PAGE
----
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Inequalities in child mortality in ten major African cities



The existence of socio-economic inequalities in child mortality is well documented. African cities grow faster than cities in most other regions of the world; and inequalities in African cities are thought to be particularly large. Revealing health-related inequalities is essential in order for governments to be able to act against them. This study aimed to systematically compare inequalities in child mortality across 10 major African cities (Cairo, Lagos, Kinshasa, Luanda, Abidjan, Dar es Salaam, Nairobi, Dakar, Addis Ababa, Accra), and to investigate trends in such inequalities over time.


Data from two rounds of demographic and health surveys (DHS) were used for this study (if available): one from around the year 2000 and one from between 2007 and 2011. Child mortality rates within cities were calculated by population wealth quintiles. Inequality in child mortality was assessed by computing two measures of relative inequality (the rate ratio and the concentration index) and two measures of absolute inequality (the difference and the Erreyger’s index).


Mean child mortality rates ranged from about 39 deaths per 1,000 live births in Cairo (2008) to about 107 deaths per 1,000 live births in Dar es Salaam (2010). Significant inequalities were found in Kinshasa, Luanda, Abidjan, and Addis Ababa in the most recent survey. The difference between the poorest quintile and the richest quintile was as much as 108 deaths per 1,000 live births (95% confidence interval 55 to 166) in Abidjan in 2011–2012. When comparing inequalities across cities or over time, confidence intervals of all measures almost always overlap. Nevertheless, inequalities appear to have increased in Abidjan, while they appear to have decreased in Cairo, Lagos, Dar es Salaam, Nairobi and Dakar.


Considerable inequalities exist in almost all cities but the level of inequalities and their development over time appear to differ across cities. This implies that inequalities are amenable to policy interventions and that it is worth investigating why inequalities are higher in one city than in another. However, larger samples are needed in order to improve the certainty of our results. Currently available data samples from DHS are too small to reliably quantify the level of inequalities within cities.

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The existence of health-related inequalities across different areas as well as across different socio-economic groups is well documented [15]. Numerous studies have demonstrated that urban areas have lower infant and child mortality rates than rural areas [3, 4, 69]; and there is even more extensive literature showing that mortality is much lower among higher socio-economic groups than among the poor [2, 1014].

African cities are growing faster than cities in most other regions of the world [15], and by 2020 more people are estimated to be living in African cities than in European cities. In 2010, almost 40% of Africans lived in urban areas, with about 33% of urban Africans living in cities of more than 1 million inhabitants [15]. Living conditions in Sub-Saharan African cities remain particularly poor, and more than 60% of city dwellers live in slums [16], meaning that they lack either durable housing, sufficient space, access to safe water or basic sanitation. In addition, economic inequality as measured by the Gini-coefficient is higher in African cities than in most other cities of the world [17]. In Northern African cities, living conditions are better with about 13% of the urban population living in slums [16].

In 2010, child (under-five years old) mortality in Africa was estimated to be at 111 per 1,000 live births [18]. On average 132 children died per 1,000 live births in rural areas compared to 102 in urban areas (based on data from 28 African countries with recent (2005 to 2011) data from demographic and health surveys (DHS)) [19]. However, while child mortality is on average lower in urban areas, a previous study and a World Health Organization (WHO) report have highlighted that child mortality of the poor is often higher in urban than in rural areas [20, 21]; this is explained by the fact that inequalities between rich and poor tend to be larger in cities than in rural areas.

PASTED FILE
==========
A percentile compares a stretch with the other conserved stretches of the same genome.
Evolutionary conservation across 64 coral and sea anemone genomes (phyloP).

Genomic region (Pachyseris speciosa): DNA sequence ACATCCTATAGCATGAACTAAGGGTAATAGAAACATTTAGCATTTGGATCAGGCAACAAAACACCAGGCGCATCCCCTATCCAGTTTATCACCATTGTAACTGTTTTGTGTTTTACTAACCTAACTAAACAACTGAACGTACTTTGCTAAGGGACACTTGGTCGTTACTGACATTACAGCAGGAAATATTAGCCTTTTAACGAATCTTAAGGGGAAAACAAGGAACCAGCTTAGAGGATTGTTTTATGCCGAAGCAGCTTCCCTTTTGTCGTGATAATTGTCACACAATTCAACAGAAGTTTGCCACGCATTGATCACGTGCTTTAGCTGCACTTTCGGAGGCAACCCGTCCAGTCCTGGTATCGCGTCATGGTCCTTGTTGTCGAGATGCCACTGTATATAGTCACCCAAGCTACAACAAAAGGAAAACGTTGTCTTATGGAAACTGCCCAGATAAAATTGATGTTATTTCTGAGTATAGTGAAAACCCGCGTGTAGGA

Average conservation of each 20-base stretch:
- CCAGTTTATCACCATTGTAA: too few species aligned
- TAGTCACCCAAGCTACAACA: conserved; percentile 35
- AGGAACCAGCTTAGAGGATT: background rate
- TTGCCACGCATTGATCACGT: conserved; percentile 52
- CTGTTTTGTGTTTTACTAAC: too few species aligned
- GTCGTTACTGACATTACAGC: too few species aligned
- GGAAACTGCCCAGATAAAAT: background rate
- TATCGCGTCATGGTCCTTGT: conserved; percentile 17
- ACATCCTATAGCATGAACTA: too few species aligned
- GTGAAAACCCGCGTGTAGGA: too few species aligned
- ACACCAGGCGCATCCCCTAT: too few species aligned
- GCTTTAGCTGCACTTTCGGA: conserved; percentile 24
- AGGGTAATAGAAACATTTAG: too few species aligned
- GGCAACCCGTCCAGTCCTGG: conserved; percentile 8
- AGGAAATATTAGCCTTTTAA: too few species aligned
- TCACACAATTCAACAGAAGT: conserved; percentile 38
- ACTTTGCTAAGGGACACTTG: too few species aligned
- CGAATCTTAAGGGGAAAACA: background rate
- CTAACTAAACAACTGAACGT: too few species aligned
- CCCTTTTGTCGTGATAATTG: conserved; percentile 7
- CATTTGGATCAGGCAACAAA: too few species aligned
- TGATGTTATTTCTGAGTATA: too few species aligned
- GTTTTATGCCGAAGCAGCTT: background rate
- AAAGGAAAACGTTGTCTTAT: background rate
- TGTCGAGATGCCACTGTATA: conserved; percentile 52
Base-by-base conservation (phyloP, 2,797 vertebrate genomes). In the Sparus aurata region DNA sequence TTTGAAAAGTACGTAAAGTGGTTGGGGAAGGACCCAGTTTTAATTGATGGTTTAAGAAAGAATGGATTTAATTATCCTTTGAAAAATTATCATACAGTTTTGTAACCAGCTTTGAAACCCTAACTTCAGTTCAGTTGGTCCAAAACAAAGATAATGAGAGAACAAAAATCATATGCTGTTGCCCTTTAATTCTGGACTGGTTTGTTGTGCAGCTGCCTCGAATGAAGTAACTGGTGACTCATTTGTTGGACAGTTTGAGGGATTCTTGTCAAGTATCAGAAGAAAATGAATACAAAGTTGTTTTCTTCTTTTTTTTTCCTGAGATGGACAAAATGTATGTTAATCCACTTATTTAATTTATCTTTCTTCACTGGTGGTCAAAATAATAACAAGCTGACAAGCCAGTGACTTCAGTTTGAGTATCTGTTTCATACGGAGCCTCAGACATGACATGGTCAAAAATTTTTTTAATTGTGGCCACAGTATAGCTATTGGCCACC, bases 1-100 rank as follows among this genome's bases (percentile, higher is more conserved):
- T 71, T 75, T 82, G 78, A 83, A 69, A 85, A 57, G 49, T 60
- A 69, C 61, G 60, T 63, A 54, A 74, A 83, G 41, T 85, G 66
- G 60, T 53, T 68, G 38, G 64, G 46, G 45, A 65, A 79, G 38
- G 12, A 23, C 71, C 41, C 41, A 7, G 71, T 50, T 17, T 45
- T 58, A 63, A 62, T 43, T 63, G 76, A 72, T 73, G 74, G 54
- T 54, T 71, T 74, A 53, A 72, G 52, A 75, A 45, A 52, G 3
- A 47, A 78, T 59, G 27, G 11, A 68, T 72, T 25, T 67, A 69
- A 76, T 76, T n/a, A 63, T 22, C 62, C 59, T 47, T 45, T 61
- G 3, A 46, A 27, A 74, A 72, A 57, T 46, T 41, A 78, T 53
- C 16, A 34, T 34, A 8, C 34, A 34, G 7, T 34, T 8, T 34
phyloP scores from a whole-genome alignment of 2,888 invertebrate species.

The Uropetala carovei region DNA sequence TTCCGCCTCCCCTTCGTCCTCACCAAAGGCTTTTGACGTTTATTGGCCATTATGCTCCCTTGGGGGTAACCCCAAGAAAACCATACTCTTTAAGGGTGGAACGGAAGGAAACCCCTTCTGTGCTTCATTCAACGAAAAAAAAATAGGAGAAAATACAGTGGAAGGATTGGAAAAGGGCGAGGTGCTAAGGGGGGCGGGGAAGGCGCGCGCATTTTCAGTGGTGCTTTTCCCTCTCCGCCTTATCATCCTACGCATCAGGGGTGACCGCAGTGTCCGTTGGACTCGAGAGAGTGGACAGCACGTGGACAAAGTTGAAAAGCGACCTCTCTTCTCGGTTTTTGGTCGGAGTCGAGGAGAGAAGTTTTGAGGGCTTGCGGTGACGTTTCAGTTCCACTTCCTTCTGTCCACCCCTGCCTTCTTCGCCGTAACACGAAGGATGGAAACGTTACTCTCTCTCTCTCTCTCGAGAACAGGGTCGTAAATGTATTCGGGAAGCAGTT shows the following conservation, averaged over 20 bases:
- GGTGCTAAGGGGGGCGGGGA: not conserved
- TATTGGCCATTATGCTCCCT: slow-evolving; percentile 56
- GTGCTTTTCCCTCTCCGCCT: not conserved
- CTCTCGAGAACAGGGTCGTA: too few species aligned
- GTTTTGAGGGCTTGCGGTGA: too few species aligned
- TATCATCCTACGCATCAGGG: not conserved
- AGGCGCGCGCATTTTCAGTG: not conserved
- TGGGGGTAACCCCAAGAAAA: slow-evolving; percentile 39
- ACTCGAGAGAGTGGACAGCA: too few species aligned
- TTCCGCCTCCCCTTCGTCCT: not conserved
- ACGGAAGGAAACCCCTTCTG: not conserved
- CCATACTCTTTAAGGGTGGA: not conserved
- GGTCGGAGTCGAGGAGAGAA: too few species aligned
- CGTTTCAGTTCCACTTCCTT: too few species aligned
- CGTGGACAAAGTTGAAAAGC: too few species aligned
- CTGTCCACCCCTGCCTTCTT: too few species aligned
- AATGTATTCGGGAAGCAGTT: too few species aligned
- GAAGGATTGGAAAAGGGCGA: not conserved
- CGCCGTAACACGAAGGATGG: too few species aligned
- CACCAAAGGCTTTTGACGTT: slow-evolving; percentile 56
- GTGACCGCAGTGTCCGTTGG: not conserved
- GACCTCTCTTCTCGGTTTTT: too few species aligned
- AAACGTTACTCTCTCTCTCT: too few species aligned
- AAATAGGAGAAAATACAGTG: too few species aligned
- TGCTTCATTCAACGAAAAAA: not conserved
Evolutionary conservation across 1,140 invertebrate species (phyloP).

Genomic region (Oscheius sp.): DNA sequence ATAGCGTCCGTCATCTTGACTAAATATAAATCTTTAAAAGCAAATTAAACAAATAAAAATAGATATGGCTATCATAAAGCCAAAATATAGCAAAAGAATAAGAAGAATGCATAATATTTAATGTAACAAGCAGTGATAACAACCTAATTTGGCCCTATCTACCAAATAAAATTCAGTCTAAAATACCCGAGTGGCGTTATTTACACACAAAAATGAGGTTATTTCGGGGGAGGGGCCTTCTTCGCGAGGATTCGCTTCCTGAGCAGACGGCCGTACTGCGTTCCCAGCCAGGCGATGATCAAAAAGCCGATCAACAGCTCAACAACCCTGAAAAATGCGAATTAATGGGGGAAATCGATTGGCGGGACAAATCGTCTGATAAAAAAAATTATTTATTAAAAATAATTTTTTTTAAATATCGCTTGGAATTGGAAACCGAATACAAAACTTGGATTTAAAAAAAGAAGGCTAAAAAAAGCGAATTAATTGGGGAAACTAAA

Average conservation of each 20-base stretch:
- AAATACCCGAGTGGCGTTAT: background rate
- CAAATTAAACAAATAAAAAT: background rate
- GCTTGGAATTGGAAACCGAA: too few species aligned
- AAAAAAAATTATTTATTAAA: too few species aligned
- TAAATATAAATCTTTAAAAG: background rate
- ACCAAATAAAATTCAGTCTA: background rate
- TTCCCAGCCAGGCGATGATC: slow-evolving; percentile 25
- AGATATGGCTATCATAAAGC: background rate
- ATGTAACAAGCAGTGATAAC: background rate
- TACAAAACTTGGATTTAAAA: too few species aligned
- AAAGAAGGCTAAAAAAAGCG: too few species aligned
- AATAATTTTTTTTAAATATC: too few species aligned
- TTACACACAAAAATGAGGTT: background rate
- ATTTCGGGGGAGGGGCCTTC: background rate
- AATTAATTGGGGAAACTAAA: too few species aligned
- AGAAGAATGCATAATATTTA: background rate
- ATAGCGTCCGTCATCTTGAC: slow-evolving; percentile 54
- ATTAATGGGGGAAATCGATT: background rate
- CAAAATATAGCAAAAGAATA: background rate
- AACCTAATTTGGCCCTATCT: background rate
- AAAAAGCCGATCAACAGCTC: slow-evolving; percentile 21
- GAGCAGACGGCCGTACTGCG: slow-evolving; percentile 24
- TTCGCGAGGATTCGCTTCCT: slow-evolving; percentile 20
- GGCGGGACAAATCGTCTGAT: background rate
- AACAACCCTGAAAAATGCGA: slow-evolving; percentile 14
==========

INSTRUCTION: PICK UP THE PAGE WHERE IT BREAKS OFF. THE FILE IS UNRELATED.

Inequalities in child mortality are generally considered to constitute inequities because they are perceived to be unfair, socially produced and potentially modifiable [22]. A 2010 joint WHO and United Nations Human Settlements Programme (UN-HABITAT) report [21] urged countries to disaggregate data within cities in order to unmask health-related inequities. However, available studies of urban inequalities in child mortality usually look at all urban residents within a country [7, 9, 20, 23]. Only very few studies are available that investigate inequalities within specific African cities [2426], and systematic information comparing the magnitude of inequalities in child mortality across different cities and the development of inequalities over time is unavailable. Yet, unless inequalities are investigated and revealed, it is impossible for governments to act against them [21].

This study aimed to systematically compare inequalities in child mortality across 10 major African cities and to investigate the development of inequalities over time (the last decade or so, depending on the availability of data). More specifically, the objectives were: (1) to calculate child mortality rates by wealth quintiles within cities; (2) to quantify the degree of inequality within cities using different established measures of inequality [27, 28]; (3) to determine whether child mortality is more unequally distributed in some cities than in others; and (4) to assess whether certain cities have succeeded in reducing inequalities over time.


Data availability and city sample

Data for this study were drawn from DHS and one malaria indicator survey (MIS) (see Table 1). These surveys are generally carried out by national statistical offices with support provided by Measure DHS, a project that helps developing countries collect data on health and population trends [29]. Surveys and datasets are highly standardized and inconsistencies in responses are reduced during data processing [30]. Among many other things, each included survey contains information on the complete birth histories of interviewed women (15- to 49- years old), that is, information on dates of all births and deaths of their children, and an indicator of household living standards in the form of a wealth index [31].